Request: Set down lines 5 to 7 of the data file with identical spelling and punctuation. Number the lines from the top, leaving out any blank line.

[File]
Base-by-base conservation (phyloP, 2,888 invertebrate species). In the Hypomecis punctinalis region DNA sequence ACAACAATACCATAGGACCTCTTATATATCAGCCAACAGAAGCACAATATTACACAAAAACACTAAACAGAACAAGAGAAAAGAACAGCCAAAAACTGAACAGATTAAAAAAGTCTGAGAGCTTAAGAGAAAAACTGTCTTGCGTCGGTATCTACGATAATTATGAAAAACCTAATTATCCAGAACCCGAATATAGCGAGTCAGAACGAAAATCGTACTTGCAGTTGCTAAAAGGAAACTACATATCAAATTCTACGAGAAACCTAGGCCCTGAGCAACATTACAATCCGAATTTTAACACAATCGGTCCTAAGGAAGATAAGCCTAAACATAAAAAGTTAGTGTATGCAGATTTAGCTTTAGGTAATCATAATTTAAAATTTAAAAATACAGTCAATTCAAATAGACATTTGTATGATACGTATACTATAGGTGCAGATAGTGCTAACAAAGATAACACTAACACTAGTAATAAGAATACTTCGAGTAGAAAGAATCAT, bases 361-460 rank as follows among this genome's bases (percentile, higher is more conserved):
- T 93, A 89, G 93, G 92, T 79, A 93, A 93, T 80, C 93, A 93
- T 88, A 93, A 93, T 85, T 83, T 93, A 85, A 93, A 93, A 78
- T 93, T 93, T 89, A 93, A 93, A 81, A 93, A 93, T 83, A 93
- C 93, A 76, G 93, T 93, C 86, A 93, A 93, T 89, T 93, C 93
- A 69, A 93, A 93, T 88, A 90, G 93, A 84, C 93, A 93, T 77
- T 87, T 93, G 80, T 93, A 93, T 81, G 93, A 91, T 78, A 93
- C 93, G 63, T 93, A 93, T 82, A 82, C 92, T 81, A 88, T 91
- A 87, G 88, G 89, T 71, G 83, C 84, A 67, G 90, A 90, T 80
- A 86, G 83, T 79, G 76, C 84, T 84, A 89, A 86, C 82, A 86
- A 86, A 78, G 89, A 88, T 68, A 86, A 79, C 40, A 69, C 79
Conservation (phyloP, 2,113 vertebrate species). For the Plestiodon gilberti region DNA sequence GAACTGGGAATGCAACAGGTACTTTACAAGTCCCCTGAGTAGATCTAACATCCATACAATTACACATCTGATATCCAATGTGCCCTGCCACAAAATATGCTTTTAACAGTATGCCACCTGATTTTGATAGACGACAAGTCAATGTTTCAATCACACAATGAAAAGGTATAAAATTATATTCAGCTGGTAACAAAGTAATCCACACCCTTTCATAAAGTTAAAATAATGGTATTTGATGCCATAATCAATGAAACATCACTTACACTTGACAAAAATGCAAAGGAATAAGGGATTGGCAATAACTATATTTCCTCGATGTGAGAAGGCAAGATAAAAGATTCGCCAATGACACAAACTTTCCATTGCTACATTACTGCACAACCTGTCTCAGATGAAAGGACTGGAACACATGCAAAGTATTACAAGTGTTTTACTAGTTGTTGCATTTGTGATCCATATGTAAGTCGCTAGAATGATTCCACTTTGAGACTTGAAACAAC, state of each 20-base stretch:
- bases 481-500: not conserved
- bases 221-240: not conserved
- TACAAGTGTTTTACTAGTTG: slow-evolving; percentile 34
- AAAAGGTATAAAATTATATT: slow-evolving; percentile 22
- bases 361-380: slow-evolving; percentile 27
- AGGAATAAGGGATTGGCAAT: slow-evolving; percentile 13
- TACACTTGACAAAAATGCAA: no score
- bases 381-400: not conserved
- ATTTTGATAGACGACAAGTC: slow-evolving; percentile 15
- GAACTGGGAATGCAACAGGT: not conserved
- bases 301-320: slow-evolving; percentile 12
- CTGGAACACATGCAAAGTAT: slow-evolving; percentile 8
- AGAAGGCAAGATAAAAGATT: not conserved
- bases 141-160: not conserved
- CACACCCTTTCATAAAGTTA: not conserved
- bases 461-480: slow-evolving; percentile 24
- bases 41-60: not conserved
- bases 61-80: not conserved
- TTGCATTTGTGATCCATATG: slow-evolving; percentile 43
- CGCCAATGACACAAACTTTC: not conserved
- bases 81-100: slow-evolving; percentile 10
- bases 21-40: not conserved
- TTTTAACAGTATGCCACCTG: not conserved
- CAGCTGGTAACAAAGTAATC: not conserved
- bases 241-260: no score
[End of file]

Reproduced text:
- C 93, A 76, G 93, T 93, C 86, A 93, A 93, T 89, T 93, C 93
- A 69, A 93, A 93, T 88, A 90, G 93, A 84, C 93, A 93, T 77
- T 87, T 93, G 80, T 93, A 93, T 81, G 93, A 91, T 78, A 93